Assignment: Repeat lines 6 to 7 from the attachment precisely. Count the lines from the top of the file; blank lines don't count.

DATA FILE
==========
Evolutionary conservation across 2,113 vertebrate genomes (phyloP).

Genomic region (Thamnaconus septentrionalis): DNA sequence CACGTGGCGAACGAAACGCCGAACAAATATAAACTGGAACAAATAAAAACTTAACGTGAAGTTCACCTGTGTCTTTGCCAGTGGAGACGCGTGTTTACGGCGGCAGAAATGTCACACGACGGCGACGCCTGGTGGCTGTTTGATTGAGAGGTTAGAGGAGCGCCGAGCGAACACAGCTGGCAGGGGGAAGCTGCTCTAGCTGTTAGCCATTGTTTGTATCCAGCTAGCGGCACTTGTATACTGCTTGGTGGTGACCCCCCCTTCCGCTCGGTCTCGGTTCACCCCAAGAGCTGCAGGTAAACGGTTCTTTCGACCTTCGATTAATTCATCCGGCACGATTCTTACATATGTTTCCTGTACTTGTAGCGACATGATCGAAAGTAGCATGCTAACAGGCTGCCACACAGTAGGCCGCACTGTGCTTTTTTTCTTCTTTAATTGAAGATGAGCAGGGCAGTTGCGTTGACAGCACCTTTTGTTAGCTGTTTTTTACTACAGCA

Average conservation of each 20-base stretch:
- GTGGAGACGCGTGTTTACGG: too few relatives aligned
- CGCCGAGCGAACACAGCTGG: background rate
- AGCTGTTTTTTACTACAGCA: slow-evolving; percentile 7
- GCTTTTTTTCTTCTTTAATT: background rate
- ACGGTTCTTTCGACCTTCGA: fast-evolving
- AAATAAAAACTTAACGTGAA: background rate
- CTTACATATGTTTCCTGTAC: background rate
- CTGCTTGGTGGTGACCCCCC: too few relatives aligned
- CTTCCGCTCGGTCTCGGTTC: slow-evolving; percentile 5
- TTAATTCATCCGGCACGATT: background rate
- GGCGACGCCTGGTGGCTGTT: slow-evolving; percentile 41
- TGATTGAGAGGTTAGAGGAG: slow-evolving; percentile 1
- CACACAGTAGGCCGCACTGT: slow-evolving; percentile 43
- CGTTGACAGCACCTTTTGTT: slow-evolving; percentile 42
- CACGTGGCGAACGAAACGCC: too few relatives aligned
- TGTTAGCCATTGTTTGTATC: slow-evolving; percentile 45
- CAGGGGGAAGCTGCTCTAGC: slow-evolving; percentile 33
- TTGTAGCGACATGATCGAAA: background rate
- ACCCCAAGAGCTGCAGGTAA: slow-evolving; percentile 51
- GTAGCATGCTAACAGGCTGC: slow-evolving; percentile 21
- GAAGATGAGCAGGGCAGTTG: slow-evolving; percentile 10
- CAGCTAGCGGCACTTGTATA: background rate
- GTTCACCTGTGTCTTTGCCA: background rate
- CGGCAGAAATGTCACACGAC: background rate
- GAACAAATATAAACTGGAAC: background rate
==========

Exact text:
- AGCTGTTTTTTACTACAGCA: slow-evolving; percentile 7
- GCTTTTTTTCTTCTTTAATT: background rate